Lesson 20:  Anatomy of a Recession Part 3:  Orchestrated Chaos
Section C: Sports-Betting and Game-Rigging
         After Paulson and the Democrats took power, 3 things happened that added
    volatility to the market, made a lot of investment bankers rich, and paved the way for
    the 2008 elections:

    3.  The third significant event of 2007 (see Lesson 17) was the creation of the TABX
    index.  To understand its significance, you must first understand the Credit Default Swap
    (CDS).  The CDS is simply a sports bet, except instead of betting that a team will win or
    lose a game, you bet that someone will default on a loan. It is politely referred to as
    insurance, and the bets are called premiums.  But insurance insures you against the risk
    of losing something.  With the CDS, the only thing you risk losing is the bet.  That is
    because you don't have to own anything or buy anything to place the CDS.  You don't
    have to own the loan or owe the loan.  You can just be a spectator.  If the loan you're
    betting on defaults, you collect.

           The CDS was originally started for insurance purposes.  In 1997, they were created
    by the commercial bank JP Morgan in order to hedge against defaults on the loans they
    had made.  They were, in a way, insuring their own loans.  The reason the CDS market
    degenerated into spectator betting is because it was completely unregulated, which made
    it better than a casino.  Regulation was prevented by  the Commodity Futures
    Modernization Act of 2000, championed by Senator Phil Gramm and signed by
    President Clinton.  A CDS could be written on a napkin; it could be placed on anybody;
    it  could be traded and re-traded.  The CDS market became an incestuous orgy, where
    loan risk was passed around until every major bank was wed to each other like a bizarre
    harem.  By the end of 2007, the CDS market was estimated to be worth 60 trillion
    dollars, 3 times the value of the stock market.  

           Around 2004, the folks at Dow Jones tried to come up with some standardization of
    CDS contracts, and an index to guide the price of CDS.  But the Dow's index only
    applied to commercial loans.  It took Paulson's pals at Goldman's Sachs to dream up a
    specialized index just for CDS placed on Mortgage Backed Securities (MBS, see Lesson
    17).  They did just that in 2006, 6 months before the Senate confirmed Henry Paulson as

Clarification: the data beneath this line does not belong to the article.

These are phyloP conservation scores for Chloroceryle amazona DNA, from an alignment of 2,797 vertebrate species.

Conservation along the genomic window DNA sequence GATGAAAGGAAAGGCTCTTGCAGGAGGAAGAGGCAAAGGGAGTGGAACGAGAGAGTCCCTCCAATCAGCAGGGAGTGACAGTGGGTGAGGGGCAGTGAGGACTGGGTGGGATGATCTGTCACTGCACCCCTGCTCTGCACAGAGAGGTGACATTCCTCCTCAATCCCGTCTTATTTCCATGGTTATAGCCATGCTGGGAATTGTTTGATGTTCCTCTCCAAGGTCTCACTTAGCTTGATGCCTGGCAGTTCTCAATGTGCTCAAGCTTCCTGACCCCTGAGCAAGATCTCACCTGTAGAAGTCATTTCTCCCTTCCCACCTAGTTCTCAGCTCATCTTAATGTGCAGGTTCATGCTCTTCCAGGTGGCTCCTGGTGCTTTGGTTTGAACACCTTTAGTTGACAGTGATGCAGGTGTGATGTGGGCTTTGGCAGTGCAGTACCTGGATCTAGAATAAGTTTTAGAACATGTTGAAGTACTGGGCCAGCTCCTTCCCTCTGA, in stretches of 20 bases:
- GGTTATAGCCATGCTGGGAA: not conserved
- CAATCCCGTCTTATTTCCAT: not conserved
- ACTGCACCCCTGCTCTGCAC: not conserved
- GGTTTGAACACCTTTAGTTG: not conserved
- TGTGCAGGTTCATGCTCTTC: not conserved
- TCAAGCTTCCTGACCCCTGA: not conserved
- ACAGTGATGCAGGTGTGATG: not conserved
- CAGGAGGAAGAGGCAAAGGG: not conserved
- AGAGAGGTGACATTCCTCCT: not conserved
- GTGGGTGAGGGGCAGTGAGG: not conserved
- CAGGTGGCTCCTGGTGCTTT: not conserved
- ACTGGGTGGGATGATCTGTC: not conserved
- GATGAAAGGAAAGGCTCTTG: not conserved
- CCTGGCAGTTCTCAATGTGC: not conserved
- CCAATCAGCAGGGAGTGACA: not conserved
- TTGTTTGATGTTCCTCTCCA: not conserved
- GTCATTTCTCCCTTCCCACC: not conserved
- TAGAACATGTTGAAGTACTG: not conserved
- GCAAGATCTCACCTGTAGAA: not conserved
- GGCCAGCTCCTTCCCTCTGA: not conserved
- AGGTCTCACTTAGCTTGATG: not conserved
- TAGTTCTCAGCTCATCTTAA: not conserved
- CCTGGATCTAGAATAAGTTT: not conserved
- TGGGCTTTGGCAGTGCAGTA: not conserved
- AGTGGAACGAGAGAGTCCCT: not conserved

U.S. Treasurer.  Spear-headed by Goldman Sachs executive Brad Levy, the index was
    called ABX, and it was based on a few securites owned by just 16 investment banks.  
    Because of its narrow focus, it was easy to manipulate.  All you had to do was take out a
    bunch of CDS on a company or two out of the 16.  Buying a CDS is betting that
    something bad will happen.  When a bunch of those bets are made, confidence grows
    that something bad WILL happen.  That drives down the ABX, makes it harder for the
    involved companies to borrow and lend, and the bets become a self-fulfilling prophecy.  
    Then you can go to the stock market and short-sell shares of the company (see Lesson
    18).  

           However, that wasn't easy enough (or risky enough).  So in 2007, Levy's group
    created a sub-index of the ABX just for sub-prime MBS.  The index was called the
    TABX.  After that, it only took 3 months for Bear Stearns, one of the biggest of the
    ABX companies, to face bankruptcy.  Bear Stearns assets in March 2007 were full of
    MBS, but even more full of CDS.  Over a weekend, in the office of New York Fed
    president Timothy Geithner, the fate of Bear Stearns was decided by executives from
    Goldman Sachs and JP Morgan (who invented the CDS), mostly without input from
    Bear Stearns.  The Federal Reserve would loan JP Morgan 30 billion dollars to buy Bear
    Stearns.  This opened the door to the idea of government bailing out private investment
    banks.  Bear Stearns was sold for just $2 per share, less than the value of its office
    property.  

           It turns out that unregulated gambling wasn't so great after all.  At least in a casino,
    the House has to pay if you win.  With the CDS market, the House didn't have enough
    money to cover the winners.  So now you're covering them.  You may have heard of this
    casino: A.I.G.